A phenomenological qualitative approach was used to explore the experiences of six Third Culture Kid (TCK) participants regarding their early adult friendships at one midsize university in the United States. The term TCK refers to a person who has spent a significant amount of his or her childhood outside of his or her own country and culture of origin and who has assimilated these cultures into a third culture. TCK participants identified making friends as the most challenging issue in their adjustment to the United States. Four themes emerged from the participants’ narratives, with four illustrative metaphors drawn from the participants’ own words to describe the psychosocial phenomenon related to forming their friendships, including (a) a sense of restlessness: a square peg trying to fit into a round hole, (b) a desire for stimulation: being halfway there, (c) coping strategies to compensate or manage the lack of friendships: filling the void, and (d) multiple identities and multiculturalism: being chameleon-like. The findings suggest that the notion of friendship may need to be reconstructed when applied to TCKs who described distinctive social and cultural experiences that were influenced by frequent multicultural transitions.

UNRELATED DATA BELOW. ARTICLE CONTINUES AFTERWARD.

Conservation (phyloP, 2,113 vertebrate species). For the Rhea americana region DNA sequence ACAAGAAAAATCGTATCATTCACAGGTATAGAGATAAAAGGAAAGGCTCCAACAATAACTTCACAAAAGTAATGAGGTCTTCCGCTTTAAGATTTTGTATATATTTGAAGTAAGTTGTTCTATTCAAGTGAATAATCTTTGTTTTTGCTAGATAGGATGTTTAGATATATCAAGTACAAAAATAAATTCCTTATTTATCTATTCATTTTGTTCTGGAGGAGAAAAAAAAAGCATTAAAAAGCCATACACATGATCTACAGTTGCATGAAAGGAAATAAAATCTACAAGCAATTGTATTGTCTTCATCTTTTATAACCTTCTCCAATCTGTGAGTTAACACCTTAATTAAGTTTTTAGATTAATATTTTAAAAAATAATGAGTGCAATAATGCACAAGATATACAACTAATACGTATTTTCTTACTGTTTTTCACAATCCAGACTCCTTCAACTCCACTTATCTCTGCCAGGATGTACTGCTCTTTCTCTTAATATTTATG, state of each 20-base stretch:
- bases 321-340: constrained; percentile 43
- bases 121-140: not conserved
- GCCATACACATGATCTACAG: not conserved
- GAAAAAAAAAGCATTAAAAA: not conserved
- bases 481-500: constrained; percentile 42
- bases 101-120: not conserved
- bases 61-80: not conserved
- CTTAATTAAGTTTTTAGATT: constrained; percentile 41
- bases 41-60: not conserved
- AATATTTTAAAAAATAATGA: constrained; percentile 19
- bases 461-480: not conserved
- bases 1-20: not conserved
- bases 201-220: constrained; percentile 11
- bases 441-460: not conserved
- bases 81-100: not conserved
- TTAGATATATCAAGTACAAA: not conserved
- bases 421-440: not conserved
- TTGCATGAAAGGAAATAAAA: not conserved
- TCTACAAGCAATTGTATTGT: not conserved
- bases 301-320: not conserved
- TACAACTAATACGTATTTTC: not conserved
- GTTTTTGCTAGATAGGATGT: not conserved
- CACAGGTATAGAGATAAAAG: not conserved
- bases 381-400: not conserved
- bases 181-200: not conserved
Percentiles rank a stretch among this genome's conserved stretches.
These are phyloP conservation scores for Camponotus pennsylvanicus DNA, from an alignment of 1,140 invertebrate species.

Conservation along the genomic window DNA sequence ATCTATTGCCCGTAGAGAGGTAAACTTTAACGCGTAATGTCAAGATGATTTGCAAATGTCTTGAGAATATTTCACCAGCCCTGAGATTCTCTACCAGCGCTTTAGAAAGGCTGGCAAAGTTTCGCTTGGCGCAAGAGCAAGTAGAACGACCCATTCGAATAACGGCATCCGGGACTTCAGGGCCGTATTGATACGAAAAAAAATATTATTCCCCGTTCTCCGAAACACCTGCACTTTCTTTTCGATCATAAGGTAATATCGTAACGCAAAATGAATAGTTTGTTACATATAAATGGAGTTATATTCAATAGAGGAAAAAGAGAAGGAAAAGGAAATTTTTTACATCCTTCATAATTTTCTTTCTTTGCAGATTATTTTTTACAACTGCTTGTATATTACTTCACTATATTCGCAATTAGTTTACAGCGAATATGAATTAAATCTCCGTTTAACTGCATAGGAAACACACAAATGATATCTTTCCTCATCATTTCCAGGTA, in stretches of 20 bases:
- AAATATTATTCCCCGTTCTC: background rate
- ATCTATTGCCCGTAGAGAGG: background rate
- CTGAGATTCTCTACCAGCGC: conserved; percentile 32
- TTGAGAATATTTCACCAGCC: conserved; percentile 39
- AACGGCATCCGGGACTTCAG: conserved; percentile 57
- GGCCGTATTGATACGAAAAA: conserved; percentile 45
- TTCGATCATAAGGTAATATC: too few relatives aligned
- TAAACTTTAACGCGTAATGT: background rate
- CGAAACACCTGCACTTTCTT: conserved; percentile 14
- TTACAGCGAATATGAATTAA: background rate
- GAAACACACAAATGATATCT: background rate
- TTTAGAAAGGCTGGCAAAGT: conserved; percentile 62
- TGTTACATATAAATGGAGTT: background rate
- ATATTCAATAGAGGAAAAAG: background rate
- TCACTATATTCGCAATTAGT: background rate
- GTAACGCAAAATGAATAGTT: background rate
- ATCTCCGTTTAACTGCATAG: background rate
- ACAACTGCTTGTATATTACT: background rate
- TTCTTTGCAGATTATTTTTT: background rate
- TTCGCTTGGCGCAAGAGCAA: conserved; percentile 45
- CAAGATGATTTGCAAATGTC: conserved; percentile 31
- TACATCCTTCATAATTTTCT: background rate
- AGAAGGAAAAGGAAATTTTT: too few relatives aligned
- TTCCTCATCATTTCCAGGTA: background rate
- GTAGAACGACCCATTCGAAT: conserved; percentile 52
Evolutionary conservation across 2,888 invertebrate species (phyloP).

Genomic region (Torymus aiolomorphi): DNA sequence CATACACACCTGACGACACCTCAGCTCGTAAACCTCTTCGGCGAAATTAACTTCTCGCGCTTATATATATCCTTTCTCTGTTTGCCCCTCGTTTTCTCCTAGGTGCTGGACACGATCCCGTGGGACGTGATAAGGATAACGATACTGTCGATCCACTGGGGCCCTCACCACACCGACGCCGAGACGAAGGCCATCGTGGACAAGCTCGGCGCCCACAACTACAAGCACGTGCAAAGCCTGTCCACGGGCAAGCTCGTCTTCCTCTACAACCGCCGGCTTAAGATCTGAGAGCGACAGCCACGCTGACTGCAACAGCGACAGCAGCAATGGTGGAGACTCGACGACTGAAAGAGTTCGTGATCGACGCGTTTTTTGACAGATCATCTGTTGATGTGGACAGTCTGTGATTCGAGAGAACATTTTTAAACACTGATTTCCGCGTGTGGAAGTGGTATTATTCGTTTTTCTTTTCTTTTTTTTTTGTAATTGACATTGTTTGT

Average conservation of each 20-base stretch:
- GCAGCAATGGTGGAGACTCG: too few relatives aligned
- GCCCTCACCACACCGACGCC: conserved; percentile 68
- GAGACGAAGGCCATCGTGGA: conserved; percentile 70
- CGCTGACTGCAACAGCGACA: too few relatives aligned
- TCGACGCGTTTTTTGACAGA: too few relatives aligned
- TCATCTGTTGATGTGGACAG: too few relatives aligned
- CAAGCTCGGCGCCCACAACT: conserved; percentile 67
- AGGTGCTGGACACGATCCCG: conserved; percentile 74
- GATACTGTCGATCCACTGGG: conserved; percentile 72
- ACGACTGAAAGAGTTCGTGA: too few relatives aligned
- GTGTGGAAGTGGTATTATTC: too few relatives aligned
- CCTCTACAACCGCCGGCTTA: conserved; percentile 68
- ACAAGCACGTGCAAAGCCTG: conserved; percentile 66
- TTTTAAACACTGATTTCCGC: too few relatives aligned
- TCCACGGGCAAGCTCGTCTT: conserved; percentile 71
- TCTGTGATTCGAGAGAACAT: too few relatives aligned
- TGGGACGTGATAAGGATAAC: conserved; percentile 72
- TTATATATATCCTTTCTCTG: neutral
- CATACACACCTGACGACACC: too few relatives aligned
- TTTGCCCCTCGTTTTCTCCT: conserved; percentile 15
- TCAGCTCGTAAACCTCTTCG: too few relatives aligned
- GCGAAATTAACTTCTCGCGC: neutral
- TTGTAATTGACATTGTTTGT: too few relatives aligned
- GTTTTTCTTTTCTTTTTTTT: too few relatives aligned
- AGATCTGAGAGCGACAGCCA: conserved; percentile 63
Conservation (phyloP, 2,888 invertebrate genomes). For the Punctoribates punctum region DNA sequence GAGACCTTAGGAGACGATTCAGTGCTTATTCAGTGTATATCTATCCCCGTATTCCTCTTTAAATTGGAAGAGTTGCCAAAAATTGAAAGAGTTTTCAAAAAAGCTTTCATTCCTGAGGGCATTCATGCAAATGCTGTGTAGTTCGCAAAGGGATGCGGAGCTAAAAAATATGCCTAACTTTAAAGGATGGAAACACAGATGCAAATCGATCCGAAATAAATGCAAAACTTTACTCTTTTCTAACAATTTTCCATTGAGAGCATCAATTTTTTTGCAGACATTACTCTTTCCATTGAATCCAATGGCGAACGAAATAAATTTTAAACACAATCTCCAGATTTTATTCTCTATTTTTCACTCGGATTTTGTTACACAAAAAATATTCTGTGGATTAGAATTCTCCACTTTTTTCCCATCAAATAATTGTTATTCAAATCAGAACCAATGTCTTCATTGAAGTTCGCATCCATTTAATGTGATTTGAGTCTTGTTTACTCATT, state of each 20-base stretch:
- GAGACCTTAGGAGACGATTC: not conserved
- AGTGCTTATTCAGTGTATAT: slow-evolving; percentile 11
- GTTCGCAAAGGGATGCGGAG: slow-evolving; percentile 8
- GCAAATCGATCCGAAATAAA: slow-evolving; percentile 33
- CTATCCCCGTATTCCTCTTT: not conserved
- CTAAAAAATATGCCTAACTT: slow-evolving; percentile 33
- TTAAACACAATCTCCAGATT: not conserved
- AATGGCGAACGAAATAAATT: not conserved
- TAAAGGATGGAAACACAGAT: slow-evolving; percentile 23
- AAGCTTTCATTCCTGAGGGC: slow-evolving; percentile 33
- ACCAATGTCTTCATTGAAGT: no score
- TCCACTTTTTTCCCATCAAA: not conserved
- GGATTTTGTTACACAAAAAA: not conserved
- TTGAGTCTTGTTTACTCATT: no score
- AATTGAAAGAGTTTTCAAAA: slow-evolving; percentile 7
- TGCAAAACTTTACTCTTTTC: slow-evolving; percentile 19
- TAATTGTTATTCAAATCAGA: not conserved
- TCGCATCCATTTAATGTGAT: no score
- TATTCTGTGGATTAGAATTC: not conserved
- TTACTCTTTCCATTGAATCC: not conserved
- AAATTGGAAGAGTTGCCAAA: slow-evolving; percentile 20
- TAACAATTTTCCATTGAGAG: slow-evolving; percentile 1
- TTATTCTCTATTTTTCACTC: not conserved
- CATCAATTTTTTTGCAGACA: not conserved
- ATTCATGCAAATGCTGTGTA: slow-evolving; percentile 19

Kyoung Choi and Melissa Luke. "A Phenomenological approach to understanding early adult friendships of Third Culture Kids" Journal of Asia Pacific Counseling (2011): 47-60.